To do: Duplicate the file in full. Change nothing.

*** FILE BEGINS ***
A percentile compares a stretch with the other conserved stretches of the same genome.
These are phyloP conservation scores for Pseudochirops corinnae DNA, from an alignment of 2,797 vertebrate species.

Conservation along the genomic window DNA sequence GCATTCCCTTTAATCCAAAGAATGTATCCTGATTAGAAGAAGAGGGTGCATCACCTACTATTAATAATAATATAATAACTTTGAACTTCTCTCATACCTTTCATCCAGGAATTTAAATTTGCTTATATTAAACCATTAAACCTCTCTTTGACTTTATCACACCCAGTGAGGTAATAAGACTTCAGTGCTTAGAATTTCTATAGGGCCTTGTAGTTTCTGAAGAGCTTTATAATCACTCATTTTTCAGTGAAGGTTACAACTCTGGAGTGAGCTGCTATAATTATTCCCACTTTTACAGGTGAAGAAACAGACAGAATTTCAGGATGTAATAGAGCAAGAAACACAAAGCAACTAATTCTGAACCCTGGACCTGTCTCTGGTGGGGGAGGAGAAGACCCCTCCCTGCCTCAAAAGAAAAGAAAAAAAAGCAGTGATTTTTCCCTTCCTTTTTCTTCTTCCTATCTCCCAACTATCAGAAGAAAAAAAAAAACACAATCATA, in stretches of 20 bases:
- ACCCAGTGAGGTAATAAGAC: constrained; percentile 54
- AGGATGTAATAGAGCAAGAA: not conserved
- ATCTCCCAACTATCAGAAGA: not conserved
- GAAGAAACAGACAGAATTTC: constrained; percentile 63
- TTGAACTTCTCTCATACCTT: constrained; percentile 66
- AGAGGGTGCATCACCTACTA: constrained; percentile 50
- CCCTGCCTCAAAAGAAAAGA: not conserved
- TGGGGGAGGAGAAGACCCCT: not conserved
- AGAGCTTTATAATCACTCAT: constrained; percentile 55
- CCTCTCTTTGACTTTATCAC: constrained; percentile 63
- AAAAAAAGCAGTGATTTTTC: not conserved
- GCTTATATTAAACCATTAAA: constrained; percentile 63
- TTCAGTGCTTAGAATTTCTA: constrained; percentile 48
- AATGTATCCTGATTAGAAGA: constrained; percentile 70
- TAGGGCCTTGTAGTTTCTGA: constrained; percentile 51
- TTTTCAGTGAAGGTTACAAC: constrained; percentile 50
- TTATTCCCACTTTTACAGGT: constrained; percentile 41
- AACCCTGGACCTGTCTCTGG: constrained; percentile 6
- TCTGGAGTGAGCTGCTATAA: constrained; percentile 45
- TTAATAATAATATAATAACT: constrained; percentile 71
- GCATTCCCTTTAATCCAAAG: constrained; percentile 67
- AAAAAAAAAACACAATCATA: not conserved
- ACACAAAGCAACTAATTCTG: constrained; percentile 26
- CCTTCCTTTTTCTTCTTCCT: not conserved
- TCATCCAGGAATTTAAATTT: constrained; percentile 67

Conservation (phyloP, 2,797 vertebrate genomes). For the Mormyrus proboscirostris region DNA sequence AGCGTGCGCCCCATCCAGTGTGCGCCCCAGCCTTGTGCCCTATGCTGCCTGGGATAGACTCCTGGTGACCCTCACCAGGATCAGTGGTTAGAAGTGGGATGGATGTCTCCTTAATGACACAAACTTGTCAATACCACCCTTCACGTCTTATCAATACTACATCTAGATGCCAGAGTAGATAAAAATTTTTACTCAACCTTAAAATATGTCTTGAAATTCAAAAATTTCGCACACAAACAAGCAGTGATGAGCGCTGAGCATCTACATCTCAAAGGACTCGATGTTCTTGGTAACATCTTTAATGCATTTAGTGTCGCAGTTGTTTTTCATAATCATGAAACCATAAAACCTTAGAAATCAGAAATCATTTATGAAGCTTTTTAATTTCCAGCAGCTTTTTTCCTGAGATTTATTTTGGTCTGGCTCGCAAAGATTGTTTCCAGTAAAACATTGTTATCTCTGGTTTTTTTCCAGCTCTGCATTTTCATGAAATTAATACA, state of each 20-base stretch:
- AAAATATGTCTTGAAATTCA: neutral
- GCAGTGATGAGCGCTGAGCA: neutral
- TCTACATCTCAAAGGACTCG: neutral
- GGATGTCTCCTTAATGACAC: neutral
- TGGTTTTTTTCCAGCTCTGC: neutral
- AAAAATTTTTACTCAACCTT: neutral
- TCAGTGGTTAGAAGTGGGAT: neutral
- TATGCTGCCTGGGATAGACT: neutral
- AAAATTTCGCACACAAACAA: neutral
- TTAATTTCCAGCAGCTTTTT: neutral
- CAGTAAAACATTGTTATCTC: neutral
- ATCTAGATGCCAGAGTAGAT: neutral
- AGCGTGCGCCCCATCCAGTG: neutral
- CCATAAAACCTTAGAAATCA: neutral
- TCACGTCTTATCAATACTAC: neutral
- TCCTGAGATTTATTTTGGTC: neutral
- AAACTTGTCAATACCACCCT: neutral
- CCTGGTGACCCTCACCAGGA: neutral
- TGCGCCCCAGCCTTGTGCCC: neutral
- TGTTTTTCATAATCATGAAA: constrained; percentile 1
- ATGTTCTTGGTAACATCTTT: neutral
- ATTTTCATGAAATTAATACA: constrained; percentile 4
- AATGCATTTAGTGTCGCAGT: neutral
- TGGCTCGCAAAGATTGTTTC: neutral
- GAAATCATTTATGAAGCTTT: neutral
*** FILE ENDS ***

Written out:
A percentile compares a stretch with the other conserved stretches of the same genome.
These are phyloP conservation scores for Pseudochirops corinnae DNA, from an alignment of 2,797 vertebrate species.

Conservation along the genomic window DNA sequence GCATTCCCTTTAATCCAAAGAATGTATCCTGATTAGAAGAAGAGGGTGCATCACCTACTATTAATAATAATATAATAACTTTGAACTTCTCTCATACCTTTCATCCAGGAATTTAAATTTGCTTATATTAAACCATTAAACCTCTCTTTGACTTTATCACACCCAGTGAGGTAATAAGACTTCAGTGCTTAGAATTTCTATAGGGCCTTGTAGTTTCTGAAGAGCTTTATAATCACTCATTTTTCAGTGAAGGTTACAACTCTGGAGTGAGCTGCTATAATTATTCCCACTTTTACAGGTGAAGAAACAGACAGAATTTCAGGATGTAATAGAGCAAGAAACACAAAGCAACTAATTCTGAACCCTGGACCTGTCTCTGGTGGGGGAGGAGAAGACCCCTCCCTGCCTCAAAAGAAAAGAAAAAAAAGCAGTGATTTTTCCCTTCCTTTTTCTTCTTCCTATCTCCCAACTATCAGAAGAAAAAAAAAAACACAATCATA, in stretches of 20 bases:
- ACCCAGTGAGGTAATAAGAC: constrained; percentile 54
- AGGATGTAATAGAGCAAGAA: not conserved
- ATCTCCCAACTATCAGAAGA: not conserved
- GAAGAAACAGACAGAATTTC: constrained; percentile 63
- TTGAACTTCTCTCATACCTT: constrained; percentile 66
- AGAGGGTGCATCACCTACTA: constrained; percentile 50
- CCCTGCCTCAAAAGAAAAGA: not conserved
- TGGGGGAGGAGAAGACCCCT: not conserved
- AGAGCTTTATAATCACTCAT: constrained; percentile 55
- CCTCTCTTTGACTTTATCAC: constrained; percentile 63
- AAAAAAAGCAGTGATTTTTC: not conserved
- GCTTATATTAAACCATTAAA: constrained; percentile 63
- TTCAGTGCTTAGAATTTCTA: constrained; percentile 48
- AATGTATCCTGATTAGAAGA: constrained; percentile 70
- TAGGGCCTTGTAGTTTCTGA: constrained; percentile 51
- TTTTCAGTGAAGGTTACAAC: constrained; percentile 50
- TTATTCCCACTTTTACAGGT: constrained; percentile 41
- AACCCTGGACCTGTCTCTGG: constrained; percentile 6
- TCTGGAGTGAGCTGCTATAA: constrained; percentile 45
- TTAATAATAATATAATAACT: constrained; percentile 71
- GCATTCCCTTTAATCCAAAG: constrained; percentile 67
- AAAAAAAAAACACAATCATA: not conserved
- ACACAAAGCAACTAATTCTG: constrained; percentile 26
- CCTTCCTTTTTCTTCTTCCT: not conserved
- TCATCCAGGAATTTAAATTT: constrained; percentile 67

Conservation (phyloP, 2,797 vertebrate genomes). For the Mormyrus proboscirostris region DNA sequence AGCGTGCGCCCCATCCAGTGTGCGCCCCAGCCTTGTGCCCTATGCTGCCTGGGATAGACTCCTGGTGACCCTCACCAGGATCAGTGGTTAGAAGTGGGATGGATGTCTCCTTAATGACACAAACTTGTCAATACCACCCTTCACGTCTTATCAATACTACATCTAGATGCCAGAGTAGATAAAAATTTTTACTCAACCTTAAAATATGTCTTGAAATTCAAAAATTTCGCACACAAACAAGCAGTGATGAGCGCTGAGCATCTACATCTCAAAGGACTCGATGTTCTTGGTAACATCTTTAATGCATTTAGTGTCGCAGTTGTTTTTCATAATCATGAAACCATAAAACCTTAGAAATCAGAAATCATTTATGAAGCTTTTTAATTTCCAGCAGCTTTTTTCCTGAGATTTATTTTGGTCTGGCTCGCAAAGATTGTTTCCAGTAAAACATTGTTATCTCTGGTTTTTTTCCAGCTCTGCATTTTCATGAAATTAATACA, state of each 20-base stretch:
- AAAATATGTCTTGAAATTCA: neutral
- GCAGTGATGAGCGCTGAGCA: neutral
- TCTACATCTCAAAGGACTCG: neutral
- GGATGTCTCCTTAATGACAC: neutral
- TGGTTTTTTTCCAGCTCTGC: neutral
- AAAAATTTTTACTCAACCTT: neutral
- TCAGTGGTTAGAAGTGGGAT: neutral
- TATGCTGCCTGGGATAGACT: neutral
- AAAATTTCGCACACAAACAA: neutral
- TTAATTTCCAGCAGCTTTTT: neutral
- CAGTAAAACATTGTTATCTC: neutral
- ATCTAGATGCCAGAGTAGAT: neutral
- AGCGTGCGCCCCATCCAGTG: neutral
- CCATAAAACCTTAGAAATCA: neutral
- TCACGTCTTATCAATACTAC: neutral
- TCCTGAGATTTATTTTGGTC: neutral
- AAACTTGTCAATACCACCCT: neutral
- CCTGGTGACCCTCACCAGGA: neutral
- TGCGCCCCAGCCTTGTGCCC: neutral
- TGTTTTTCATAATCATGAAA: constrained; percentile 1
- ATGTTCTTGGTAACATCTTT: neutral
- ATTTTCATGAAATTAATACA: constrained; percentile 4
- AATGCATTTAGTGTCGCAGT: neutral
- TGGCTCGCAAAGATTGTTTC: neutral
- GAAATCATTTATGAAGCTTT: neutral